How to Teach a Baby to Be a Book Lover for Life

Loving books is not just about reading, it’s about loving them as objects that represent a wide and wonderful world.

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Nowadays, raising a book lover might feel as useful as teaching your kid cuneiform. After all, we’re already living in the e-book age and it’s only a matter of time before some company starts beaming books (and targeted advertising) into our brains. But research suggests there are still solid, contemporary reasons to raise a book lover. One Yale study, for instance, found that book lovers live about two years longer than their counterparts. Other studies have found that reading novels increases empathy and brain health. For those reasons alone, parents should be inspired to help their children develop a love for books. And it all starts with letting them chew on the pages.

“Reading and loving of books is part of learning. The touch and feel is important. The taste is important,” Nina Lindsay, President of the Association for Library Service to Children, told Fatherly. “They are learning aurally by listening to you say the words and trying to verbalize them back. They’re learning that words on a page or pictures on a page can mean something in real life. They’re learning books through every single sense.”

Lindsay stresses that these senses are the key to getting a baby hooked on books. Particularly when parents align the book experience with their babies’ level of development. Babies, for instance, will definitely gum, slap, throw, and pick at their board books. That’s a very good thing.

“Just the grabbing and that physical engagement with books is part of learning to love to read,” says Lindsay. “That’s why you also get the touch and feel books, and books where they lift the flaps when they’re able to use more manipulation.”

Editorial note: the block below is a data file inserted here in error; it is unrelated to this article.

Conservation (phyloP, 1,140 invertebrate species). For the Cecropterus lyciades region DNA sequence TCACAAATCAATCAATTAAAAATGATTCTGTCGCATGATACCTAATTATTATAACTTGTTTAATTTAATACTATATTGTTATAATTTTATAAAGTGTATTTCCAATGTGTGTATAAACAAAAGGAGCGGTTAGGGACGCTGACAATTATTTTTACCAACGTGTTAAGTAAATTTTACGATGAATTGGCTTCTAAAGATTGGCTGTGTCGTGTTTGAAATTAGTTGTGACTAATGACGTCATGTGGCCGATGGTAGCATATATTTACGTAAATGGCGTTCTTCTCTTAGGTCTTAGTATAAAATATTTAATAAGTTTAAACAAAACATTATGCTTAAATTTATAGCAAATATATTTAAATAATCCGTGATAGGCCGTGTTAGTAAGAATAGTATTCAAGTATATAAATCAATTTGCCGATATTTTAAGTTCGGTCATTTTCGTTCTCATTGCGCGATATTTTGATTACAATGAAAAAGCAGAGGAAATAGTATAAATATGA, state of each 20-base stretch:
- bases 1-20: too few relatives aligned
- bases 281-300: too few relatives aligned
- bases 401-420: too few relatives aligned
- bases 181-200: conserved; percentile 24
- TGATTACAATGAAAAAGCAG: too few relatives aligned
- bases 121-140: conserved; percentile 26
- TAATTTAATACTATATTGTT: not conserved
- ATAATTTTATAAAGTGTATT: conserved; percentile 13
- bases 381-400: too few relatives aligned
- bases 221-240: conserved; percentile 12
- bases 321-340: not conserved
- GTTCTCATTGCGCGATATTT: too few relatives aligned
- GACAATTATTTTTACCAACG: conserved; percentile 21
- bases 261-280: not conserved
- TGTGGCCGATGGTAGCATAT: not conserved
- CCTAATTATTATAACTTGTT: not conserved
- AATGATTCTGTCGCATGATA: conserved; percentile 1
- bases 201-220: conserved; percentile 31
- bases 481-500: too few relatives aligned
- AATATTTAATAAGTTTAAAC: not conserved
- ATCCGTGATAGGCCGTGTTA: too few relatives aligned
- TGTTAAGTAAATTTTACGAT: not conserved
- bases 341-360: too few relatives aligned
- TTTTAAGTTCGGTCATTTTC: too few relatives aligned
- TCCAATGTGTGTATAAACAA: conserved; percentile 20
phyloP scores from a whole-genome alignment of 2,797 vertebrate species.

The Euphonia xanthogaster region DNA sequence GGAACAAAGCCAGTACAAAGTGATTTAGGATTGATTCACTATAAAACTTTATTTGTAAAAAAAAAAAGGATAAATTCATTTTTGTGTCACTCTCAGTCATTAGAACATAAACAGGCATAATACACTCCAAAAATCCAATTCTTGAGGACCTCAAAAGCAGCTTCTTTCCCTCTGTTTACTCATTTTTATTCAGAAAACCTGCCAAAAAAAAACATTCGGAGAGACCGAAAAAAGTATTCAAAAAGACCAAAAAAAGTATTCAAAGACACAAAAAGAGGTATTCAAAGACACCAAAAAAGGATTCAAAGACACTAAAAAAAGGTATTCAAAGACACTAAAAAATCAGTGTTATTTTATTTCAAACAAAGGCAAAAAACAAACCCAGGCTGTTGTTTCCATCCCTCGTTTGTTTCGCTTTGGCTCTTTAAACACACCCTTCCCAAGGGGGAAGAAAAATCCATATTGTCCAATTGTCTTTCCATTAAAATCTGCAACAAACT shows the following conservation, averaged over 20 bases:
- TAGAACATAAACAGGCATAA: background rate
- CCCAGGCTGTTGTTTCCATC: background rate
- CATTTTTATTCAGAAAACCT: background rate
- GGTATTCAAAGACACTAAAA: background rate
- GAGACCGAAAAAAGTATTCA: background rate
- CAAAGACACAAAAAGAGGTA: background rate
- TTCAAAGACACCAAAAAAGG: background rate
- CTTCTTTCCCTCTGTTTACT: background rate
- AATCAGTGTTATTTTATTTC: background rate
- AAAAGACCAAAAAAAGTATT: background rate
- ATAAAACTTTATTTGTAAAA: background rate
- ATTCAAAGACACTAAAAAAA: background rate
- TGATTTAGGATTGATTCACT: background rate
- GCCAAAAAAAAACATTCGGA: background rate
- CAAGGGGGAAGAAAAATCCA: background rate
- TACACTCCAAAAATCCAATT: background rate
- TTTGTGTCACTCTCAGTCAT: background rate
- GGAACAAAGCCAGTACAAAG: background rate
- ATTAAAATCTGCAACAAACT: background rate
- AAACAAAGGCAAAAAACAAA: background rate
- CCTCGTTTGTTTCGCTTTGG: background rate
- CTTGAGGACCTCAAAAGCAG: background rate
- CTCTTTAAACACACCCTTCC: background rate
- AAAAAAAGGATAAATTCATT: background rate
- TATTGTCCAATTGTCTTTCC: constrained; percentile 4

Babies are also drawn to simplicity.Lindsay explains that parents should look for board books with a single high contrast picture and word on each page. Bonus points if some of those pictures are of babies. Plot, on the other hand, is wholly unnecessary. They already understand the value of a good book, but the value of a good story will be lost on them until about age three.

Parents should establish a regular story time, too. Repetition, while mind-numbing to a parent, is hugely important for a child. “Try to think about what your child is getting out of it,” Lindsay encourages. “See where they are interested and happy.” And then lean into that happiness by reading with gusto.

As important as it is to read to a child and have books available for them, parents should also model being a book lover. That doesn’t mean joining the kid by gnawing on the latest Grisham thriller (however tasty), but it does mean burying your nose in a book when your kid is around.

“Make sure that you’re reading print material yourself so they can see that in the family setting,” Lindsay says. “If you want them to read physical books you need to read physical books with them.”

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